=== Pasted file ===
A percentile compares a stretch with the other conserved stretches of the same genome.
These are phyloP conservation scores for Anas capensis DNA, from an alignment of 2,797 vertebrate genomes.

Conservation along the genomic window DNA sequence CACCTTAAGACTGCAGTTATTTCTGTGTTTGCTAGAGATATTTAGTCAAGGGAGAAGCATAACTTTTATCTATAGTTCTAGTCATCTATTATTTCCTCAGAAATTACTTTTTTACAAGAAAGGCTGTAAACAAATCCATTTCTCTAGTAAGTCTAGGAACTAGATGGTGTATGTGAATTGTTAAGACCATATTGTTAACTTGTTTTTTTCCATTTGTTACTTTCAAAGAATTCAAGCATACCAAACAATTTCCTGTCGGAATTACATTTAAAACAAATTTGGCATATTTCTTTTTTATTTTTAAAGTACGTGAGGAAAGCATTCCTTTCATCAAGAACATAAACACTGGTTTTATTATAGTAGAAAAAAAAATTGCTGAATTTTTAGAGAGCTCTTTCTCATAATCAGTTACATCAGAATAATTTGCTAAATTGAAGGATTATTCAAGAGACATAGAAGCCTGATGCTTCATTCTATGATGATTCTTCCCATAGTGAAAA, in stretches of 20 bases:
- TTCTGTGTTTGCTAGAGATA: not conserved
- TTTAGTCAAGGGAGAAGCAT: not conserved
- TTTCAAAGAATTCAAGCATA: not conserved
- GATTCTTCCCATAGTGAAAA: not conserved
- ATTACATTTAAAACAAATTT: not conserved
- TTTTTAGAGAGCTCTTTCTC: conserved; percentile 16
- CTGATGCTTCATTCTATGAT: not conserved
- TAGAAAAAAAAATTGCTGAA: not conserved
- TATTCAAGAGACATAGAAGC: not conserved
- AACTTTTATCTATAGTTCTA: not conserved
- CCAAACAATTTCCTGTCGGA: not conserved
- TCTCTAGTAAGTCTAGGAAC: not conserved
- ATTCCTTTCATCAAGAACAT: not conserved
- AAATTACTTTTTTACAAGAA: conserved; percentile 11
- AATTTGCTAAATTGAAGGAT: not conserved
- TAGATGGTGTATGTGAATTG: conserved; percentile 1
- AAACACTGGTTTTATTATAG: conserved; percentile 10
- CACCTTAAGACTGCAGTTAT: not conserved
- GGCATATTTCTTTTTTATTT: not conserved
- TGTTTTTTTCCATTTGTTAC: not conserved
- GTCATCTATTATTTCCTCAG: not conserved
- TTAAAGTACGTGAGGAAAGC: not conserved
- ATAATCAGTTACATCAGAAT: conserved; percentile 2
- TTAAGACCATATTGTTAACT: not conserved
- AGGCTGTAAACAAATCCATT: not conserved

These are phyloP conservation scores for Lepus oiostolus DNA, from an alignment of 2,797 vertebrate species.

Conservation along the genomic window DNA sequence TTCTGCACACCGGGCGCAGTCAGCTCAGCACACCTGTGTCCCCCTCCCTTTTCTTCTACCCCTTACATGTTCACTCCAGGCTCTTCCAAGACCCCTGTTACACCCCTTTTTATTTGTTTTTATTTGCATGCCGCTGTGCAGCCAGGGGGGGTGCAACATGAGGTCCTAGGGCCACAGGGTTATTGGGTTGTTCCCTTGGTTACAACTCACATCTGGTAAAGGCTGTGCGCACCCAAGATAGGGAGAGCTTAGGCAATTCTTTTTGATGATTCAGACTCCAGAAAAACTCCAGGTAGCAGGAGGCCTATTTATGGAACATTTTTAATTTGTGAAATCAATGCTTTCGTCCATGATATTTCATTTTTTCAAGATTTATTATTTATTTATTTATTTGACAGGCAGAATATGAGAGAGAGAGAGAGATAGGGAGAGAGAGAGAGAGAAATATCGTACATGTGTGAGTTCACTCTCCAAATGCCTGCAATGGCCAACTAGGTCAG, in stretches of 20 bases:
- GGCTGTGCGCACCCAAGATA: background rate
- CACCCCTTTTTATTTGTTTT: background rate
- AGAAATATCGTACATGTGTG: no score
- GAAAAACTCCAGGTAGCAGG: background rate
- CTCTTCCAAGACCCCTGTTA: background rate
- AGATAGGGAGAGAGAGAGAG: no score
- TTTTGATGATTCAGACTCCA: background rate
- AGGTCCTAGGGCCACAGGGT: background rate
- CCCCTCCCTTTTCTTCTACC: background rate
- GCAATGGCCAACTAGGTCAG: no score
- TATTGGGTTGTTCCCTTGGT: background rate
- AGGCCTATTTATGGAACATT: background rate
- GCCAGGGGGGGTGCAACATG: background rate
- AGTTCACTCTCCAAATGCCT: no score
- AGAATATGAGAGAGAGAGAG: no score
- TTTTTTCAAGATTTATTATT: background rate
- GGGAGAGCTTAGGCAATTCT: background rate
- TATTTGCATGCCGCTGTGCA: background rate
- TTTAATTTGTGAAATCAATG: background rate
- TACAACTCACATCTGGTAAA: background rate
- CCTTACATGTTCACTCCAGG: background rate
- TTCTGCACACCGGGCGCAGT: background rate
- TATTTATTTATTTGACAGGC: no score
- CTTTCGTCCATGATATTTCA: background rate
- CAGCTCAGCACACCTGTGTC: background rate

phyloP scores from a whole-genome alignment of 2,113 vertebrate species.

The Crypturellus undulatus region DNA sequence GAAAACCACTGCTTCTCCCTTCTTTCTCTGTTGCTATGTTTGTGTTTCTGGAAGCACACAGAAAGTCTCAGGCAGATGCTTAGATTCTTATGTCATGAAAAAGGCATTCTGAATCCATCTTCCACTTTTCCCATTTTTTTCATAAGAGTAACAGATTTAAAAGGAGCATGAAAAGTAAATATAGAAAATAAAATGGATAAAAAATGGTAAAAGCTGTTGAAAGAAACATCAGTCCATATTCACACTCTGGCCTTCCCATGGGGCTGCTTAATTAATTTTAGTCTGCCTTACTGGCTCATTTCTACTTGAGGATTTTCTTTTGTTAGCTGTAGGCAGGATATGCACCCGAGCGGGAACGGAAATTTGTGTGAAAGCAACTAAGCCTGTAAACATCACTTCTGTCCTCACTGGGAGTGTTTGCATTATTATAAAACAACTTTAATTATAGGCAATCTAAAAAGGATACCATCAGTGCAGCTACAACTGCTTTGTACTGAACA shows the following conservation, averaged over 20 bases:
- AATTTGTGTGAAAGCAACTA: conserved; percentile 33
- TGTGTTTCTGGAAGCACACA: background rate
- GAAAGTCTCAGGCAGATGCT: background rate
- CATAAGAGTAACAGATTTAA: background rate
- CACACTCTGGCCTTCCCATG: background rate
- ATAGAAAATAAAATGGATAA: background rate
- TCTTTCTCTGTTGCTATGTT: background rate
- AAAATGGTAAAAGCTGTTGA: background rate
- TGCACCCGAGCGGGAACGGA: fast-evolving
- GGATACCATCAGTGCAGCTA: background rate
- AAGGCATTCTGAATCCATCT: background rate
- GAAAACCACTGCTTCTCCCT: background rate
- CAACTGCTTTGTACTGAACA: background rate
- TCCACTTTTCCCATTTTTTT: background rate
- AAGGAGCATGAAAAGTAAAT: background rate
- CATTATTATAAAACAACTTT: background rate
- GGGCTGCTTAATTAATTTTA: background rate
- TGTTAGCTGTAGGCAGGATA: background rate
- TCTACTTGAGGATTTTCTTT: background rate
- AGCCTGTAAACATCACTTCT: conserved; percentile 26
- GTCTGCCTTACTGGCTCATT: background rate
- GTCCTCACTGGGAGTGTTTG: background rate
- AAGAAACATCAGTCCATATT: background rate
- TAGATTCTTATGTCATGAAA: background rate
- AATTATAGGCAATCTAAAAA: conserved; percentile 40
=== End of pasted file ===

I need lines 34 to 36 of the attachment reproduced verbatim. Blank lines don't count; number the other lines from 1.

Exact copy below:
- GAAAAACTCCAGGTAGCAGG: background rate
- CTCTTCCAAGACCCCTGTTA: background rate
- AGATAGGGAGAGAGAGAGAG: no score